Thanks to Stewart Wotton for flagging this one for my attention – Dennis Jensen, Liberal MP for the safe southern suburban seat of Tangney, has failed to win preselection for the seat.
In my previous comments I had suggested that it was unlikely that sitting members in safe seats would be rolled at preselection as it may present a picture of disunity. An interesting point – what would make a branch feel safe enough to overthrow an existing member? It would be fair to say the default action is to preserve sitting members, so this is almost like a firing.
Jensen has had a few contributions to the public debate, most notably nuclear policy in which he has particular expertise, calling for reform of the Defence Department (he’s a former defence analyst) and a measured stand on citizenship and terrorism issues (while being opposed to Moylan/Georgiou et al). From what I am reading, I’m not seeing a lot of local input into his statements, although I could be wrong – if anyone who knows more wishes to add more information, feel free to add a comment.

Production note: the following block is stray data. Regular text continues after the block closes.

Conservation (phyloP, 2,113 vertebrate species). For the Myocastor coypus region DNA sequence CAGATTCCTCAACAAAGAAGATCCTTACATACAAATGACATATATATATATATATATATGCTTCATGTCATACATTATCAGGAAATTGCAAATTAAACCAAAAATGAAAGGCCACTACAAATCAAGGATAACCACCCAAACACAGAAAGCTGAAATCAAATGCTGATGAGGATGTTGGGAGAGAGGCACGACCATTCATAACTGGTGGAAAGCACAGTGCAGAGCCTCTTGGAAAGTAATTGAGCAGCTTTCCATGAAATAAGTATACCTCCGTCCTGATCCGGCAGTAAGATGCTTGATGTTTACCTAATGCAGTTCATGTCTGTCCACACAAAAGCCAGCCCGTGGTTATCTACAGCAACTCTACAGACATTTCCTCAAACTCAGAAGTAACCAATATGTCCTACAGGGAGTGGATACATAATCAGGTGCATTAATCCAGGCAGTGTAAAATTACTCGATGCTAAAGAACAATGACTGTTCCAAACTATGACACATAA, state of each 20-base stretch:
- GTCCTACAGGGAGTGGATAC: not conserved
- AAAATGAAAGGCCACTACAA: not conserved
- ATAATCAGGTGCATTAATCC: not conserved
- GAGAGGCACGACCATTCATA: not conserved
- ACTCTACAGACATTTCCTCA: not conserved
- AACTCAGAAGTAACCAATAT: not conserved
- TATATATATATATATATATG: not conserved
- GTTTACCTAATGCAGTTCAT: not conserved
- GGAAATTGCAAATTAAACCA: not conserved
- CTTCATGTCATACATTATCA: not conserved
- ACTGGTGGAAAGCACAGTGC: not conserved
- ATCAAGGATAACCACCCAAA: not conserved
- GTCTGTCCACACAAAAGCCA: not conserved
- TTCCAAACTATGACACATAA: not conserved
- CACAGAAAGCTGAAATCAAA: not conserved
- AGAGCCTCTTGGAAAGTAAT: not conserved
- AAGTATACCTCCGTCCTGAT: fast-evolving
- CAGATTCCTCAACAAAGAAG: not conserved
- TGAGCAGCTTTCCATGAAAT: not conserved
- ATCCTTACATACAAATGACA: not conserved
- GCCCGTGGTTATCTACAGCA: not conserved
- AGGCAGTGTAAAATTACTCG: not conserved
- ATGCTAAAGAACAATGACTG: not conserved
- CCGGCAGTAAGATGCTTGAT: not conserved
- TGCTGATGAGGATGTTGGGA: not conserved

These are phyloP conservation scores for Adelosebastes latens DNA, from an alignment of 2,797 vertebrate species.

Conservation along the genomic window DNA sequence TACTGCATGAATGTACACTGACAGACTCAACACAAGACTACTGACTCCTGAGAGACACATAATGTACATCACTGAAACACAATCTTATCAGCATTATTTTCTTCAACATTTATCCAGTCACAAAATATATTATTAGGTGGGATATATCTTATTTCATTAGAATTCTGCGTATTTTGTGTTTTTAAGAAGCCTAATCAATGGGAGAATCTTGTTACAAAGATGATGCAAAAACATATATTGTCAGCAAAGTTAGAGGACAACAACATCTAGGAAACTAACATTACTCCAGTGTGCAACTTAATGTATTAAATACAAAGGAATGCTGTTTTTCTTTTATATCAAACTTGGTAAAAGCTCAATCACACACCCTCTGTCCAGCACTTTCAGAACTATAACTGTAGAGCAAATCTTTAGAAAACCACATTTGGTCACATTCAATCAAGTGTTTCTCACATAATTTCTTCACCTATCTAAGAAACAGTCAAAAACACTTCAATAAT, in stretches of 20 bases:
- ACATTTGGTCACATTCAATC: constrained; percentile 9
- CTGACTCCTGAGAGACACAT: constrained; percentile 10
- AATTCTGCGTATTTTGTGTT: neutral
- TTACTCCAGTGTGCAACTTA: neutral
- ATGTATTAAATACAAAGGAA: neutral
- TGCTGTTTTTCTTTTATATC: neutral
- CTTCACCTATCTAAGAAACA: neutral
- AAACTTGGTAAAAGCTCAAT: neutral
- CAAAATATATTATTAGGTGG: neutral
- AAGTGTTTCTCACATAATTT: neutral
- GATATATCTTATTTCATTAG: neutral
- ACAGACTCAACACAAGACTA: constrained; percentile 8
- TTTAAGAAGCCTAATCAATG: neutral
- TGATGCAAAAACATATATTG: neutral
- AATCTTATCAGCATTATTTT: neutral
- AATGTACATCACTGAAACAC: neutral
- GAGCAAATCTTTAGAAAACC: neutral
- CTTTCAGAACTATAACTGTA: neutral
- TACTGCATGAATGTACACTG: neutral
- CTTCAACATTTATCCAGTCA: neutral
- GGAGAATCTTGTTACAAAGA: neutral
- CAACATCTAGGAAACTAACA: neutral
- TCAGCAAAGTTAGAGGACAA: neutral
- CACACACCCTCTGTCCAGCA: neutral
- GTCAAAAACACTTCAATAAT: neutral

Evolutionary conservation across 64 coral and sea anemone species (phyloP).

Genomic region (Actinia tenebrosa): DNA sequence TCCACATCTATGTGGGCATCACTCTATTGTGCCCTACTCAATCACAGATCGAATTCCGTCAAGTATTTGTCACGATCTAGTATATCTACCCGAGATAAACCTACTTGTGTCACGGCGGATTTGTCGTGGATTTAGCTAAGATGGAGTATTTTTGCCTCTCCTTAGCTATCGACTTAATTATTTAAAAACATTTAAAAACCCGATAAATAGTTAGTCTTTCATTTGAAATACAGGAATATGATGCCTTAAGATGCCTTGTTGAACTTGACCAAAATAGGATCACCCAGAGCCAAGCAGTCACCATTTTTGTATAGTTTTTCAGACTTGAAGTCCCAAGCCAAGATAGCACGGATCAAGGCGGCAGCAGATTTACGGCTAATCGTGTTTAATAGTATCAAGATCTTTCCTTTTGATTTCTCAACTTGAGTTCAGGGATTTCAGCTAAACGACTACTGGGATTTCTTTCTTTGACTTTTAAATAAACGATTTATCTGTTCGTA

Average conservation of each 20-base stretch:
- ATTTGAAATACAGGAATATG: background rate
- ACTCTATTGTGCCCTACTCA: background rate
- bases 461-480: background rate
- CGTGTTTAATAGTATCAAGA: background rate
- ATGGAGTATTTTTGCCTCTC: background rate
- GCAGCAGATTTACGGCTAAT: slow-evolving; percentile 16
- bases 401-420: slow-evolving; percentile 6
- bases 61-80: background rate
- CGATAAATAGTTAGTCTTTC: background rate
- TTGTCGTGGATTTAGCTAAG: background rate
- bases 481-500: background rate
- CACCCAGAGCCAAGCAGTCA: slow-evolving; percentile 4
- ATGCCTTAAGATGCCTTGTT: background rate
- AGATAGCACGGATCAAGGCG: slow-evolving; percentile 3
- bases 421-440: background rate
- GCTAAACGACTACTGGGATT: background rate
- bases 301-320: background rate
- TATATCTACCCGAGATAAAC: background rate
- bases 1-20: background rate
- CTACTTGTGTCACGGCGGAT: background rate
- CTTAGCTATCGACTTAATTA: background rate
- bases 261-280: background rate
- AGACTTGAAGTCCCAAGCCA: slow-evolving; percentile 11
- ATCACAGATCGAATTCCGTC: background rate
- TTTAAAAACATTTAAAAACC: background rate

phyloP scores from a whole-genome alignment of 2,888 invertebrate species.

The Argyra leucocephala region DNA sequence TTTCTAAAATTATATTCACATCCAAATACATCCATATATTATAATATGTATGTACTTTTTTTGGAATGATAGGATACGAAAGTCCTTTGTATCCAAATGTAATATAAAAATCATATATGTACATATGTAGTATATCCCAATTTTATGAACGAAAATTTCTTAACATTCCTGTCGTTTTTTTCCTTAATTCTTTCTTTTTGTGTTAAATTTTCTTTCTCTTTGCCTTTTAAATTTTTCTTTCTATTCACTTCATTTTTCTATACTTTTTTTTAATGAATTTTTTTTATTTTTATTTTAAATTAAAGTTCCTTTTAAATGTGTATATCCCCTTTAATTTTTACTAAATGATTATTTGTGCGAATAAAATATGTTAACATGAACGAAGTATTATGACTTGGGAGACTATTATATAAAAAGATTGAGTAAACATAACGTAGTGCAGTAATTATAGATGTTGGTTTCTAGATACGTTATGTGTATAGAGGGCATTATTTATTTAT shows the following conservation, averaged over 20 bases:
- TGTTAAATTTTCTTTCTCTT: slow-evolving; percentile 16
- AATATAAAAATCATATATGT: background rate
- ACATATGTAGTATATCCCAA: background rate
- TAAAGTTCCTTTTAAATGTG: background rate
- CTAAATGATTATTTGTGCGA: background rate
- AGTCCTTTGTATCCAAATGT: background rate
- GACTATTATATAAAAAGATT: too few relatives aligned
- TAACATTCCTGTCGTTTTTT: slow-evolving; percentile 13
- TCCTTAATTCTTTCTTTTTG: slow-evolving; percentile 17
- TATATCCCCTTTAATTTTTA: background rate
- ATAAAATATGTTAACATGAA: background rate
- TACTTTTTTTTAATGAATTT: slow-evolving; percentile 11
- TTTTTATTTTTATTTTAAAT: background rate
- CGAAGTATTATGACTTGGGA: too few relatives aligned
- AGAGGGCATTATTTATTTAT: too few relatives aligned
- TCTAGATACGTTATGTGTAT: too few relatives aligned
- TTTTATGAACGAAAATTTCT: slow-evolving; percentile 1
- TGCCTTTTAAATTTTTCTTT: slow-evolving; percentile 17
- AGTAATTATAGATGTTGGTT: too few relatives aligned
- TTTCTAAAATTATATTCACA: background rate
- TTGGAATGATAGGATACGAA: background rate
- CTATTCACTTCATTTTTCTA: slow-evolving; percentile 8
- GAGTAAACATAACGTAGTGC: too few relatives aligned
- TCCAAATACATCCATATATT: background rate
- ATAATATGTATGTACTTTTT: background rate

From news.com.au tonight –
Prime Minister John Howard said today it was unusual that federal Liberal MP Dennis Jensen had lost a preselection battle for his Perth seat such a short time after he was elected.
Dr Jensen last night lost his party’s endorsement for the southern Perth seat of Tangney to Matt Brown, once a chief of staff to former Defence Minister Robert Hill.
South African born Dr Jensen, 44, only took over the blue-ribbon seat from former communications minister and attorney general Daryl Williams in 2004.
Mr Howard today said Mr Jensen had done a good job during his 18 months representing the electorate.
“It was a decision taken by the party organisation and I am sorry because Dennis was a good member,” Mr Howard said.
Mr Howard said he had “nothing against” Mr Brown.
“He is a person of quality as well,” he said.
“But when a man has only been in parliament for a short period of time, it’s not usual, but clearly the preselection committee, … was properly convened in accordance with the rules of the party, it’s a democratic process.”
Dr Jensen, a physicist, worked as an air-traffic controller, a research scientist and a defence analyst before moving to politics.